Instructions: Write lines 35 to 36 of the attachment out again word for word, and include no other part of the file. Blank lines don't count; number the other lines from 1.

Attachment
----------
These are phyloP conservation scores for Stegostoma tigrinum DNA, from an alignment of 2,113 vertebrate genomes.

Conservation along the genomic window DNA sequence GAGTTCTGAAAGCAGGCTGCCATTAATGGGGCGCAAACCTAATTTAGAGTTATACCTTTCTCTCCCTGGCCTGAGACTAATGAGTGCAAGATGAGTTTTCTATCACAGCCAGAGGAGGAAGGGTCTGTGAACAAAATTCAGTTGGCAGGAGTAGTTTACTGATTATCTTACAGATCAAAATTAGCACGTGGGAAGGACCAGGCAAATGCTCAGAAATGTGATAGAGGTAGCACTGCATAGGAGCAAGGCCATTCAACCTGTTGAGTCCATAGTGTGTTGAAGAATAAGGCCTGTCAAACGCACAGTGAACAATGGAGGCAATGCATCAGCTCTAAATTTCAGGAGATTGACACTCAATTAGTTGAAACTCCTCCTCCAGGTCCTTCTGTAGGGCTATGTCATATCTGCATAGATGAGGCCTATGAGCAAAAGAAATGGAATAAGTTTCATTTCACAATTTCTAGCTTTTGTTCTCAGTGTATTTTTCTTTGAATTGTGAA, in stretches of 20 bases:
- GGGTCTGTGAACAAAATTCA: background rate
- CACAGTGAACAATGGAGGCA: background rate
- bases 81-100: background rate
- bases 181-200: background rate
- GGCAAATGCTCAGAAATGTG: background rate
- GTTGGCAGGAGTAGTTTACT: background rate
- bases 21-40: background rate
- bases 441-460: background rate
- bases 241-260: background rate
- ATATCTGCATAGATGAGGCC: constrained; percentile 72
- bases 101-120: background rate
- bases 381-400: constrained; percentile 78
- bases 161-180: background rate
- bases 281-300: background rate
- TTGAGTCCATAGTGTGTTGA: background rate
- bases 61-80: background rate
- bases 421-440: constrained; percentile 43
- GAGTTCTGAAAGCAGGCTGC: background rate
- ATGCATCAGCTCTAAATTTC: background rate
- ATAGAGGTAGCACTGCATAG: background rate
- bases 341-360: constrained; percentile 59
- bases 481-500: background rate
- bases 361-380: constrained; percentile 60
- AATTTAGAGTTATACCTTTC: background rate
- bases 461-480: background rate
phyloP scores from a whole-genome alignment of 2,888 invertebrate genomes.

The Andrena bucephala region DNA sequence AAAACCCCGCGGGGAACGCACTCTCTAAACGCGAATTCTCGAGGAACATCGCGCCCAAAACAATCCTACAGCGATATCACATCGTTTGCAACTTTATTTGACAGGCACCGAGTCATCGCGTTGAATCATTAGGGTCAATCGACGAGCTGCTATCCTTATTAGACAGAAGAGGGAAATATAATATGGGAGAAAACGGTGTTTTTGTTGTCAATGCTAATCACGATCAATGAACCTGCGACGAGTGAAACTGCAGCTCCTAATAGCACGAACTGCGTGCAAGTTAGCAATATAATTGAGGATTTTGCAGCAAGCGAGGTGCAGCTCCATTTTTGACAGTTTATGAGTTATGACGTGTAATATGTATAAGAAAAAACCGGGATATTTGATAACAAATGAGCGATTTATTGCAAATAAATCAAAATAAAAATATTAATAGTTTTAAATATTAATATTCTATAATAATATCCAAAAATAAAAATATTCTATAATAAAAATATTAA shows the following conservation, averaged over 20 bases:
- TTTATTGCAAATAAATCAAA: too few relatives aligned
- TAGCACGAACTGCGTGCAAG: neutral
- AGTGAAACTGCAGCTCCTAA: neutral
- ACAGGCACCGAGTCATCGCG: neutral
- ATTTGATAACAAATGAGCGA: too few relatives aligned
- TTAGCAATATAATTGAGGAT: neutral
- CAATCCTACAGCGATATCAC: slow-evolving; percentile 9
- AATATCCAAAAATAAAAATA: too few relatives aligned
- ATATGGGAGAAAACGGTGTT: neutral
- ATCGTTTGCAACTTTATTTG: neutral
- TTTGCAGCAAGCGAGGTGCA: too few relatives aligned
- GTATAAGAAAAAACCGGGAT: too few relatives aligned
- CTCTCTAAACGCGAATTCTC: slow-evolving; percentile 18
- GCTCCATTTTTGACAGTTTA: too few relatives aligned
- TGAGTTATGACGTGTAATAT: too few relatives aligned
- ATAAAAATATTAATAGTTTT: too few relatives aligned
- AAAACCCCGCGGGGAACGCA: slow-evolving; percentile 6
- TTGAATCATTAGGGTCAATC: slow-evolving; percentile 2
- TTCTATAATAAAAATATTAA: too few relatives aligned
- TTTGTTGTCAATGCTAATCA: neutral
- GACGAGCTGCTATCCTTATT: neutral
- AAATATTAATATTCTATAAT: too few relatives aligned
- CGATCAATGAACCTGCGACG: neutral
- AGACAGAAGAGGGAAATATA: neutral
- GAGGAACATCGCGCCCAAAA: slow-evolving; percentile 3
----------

- TTAGCAATATAATTGAGGAT: neutral
- CAATCCTACAGCGATATCAC: slow-evolving; percentile 9